|The 60622 Nostalgic posted|
Looking east, on Chicago toward the Chicago Avenue bridge. The bridge was completed in 1914. The superstructure was built by the Ketler-Elliott Erection Company and the substructure completed by the Byrne Brothers Dredge and Engineering Company. The Chicago Avenue bridge is historically significant for its unique concrete bridge tender house. This bridge was one of the first Chicago bascule bridges to employ a "permanent" bridge tender building. Notice the Montgomery Ward Company complex in the background. (1914)
Ryan Anthony shared
Ron Kolman posted
Chicago Ave. Bridge looking East. Immediately behind this view (facing West), is Halstead St. 11-08-1918.
Michael J Fleming Ward was on both sides
Jeff Bransky I wonder when they removed the round bridge house on the west side? Taking a closer look, both bridge houses were rounded at each end, lozenge shaped.
Joseph Osowski Sadly, this bridge is about to be replaced.
Bill Molloy It really, really needs it though.
The 60622 Nostalgic posted
Looking northeast, on the North Branch Chicago River toward the Chicago Avenue bridge. [The rest of the comment is the same as the one on the above photo.]
|The 60622 Nostalgic posted|
Looking south, on the North Branch Chicago River toward the Chicago Avenue bridge. [The rest of the comment is the same as the one on the photo at the top.]
|Donna Harrison-Rodeghiero posted|
Chicago is known for it's variety of bridges.
Joseph Schlesinger: Looks like Chicago Avenue, northward past the former Montgomery Ward catalog warehouse.
|HAER ILL, 16-CHIG, 117--1|
1. COUNTER WEIGHT TRUNION RACK AND PINION AND COUNTERWEIGHT. - Chicago Avenue Bridge, Spanning North Branch of Chicago River at West Chicago Avenue, Chicago, Cook County, IL
|HAER ILL, 16-CHIG, 117--4|
4. DETAIL REDUCTION GEAR. - Chicago Avenue Bridge, Spanning North Branch of Chicago River at West Chicago Avenue, Chicago, Cook County, IL
Significance: Prior to the Civil War, commerce and travelers from west of Chicago could cross over a float bridge at Chicago Avenue to the northeast side of the city, an area separated from the emerging central business district by th2e river that served as the commercial lifeline of the burgeoning city. By 1914, three different types of movable bridges had spanned the Chicago River at this point, each type representing an important stage in the development of movable bridge technology in Chicago. Attendant with the technological changes from the first float bridge to the bascule bridge completed in 1914, a new conception of the bridges as contributors to the physical beauty of the city added an influential dimension to the city's plans for future bridges. The Chicago A venue bascule belonged to a set of Chicago city bridges built between 1910 and 1915 that augured in this transition in design from an earlier strictly utilitarian approach to one influenced by aesthetic concerns. Its design also incorporated several innovations that became standard features of the next generation of the "Chicago type" bascul e bridge. [HAER-data]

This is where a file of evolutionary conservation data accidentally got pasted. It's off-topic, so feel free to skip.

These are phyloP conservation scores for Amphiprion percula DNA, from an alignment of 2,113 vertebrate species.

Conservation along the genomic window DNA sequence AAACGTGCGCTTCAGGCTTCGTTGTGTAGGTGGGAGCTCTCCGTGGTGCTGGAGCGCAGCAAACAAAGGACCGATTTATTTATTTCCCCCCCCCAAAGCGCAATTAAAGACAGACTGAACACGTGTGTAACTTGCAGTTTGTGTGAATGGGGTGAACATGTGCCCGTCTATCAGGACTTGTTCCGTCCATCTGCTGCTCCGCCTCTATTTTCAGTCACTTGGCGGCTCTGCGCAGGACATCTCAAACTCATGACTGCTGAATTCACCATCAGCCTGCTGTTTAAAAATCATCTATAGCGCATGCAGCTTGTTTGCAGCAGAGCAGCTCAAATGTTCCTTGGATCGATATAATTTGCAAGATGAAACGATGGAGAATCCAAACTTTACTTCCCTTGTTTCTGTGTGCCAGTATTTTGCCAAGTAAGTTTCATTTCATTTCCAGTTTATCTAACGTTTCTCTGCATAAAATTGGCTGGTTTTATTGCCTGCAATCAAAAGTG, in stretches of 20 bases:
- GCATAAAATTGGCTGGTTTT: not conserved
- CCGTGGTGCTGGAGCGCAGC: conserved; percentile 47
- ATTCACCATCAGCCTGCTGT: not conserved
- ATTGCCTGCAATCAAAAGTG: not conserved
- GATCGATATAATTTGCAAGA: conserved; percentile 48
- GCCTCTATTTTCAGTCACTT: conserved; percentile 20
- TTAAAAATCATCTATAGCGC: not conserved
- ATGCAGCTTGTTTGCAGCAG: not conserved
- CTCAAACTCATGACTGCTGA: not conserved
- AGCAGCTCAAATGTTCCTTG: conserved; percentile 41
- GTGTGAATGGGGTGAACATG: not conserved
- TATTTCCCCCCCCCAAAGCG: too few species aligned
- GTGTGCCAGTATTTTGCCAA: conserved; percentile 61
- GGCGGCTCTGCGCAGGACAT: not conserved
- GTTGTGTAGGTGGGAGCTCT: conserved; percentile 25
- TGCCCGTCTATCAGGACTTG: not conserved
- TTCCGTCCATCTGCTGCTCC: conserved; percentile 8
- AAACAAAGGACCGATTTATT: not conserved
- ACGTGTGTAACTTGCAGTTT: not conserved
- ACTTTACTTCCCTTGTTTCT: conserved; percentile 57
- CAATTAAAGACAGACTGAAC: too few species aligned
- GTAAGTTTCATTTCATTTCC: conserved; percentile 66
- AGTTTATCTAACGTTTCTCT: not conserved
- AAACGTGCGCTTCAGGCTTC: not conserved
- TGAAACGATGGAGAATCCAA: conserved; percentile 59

|Mark Holmes posted|
The sun sets on the Chicago Avenue bridge. [Nov 14, 2018]
Mike Petitti Sad, but long overdue for a replacement. I worked in that warehouse building-turned tech center at the turn of the century and the bridge was rickety then. Supposedly, the temp bridge will be in place in January and the project will be completed in 2021.
[It looks like they are taking it apart piece by piece rather than putting a barge under a truss and cutting it off near the trunnion. Maybe they are taking the counterweight apart as they remove pieces from the trusses to keep it balanced. The "white building" was Montgomery Wards's warehouse.]
Mark Taylor That wards catalog house had the hugest rats I ever seen.
|John Casey commented on Mark's posting|
Looking east from the west approach of the north walkway. Shot with a phone last July.
Jeff Bransky John Casey It would be nice to preserve that bridge house even though the replacement will be a non opening span. The other house is in bad shape.
John Casey Last Summer I read that the city had offered the bridge free to any group that would remove it and haul it away. Haven’t heard anything about that since the Summer so I guess nothing came of it. And yeh, the houses were not in good shape. In fact for years I didn’t like crossing the span.
|Randy Smith commented on Pierre's share|
This is a photo of that same bridge, Chicago St., being demolished.
|Victor StLawrence commented on Pierre's share|
From the fall of 2018.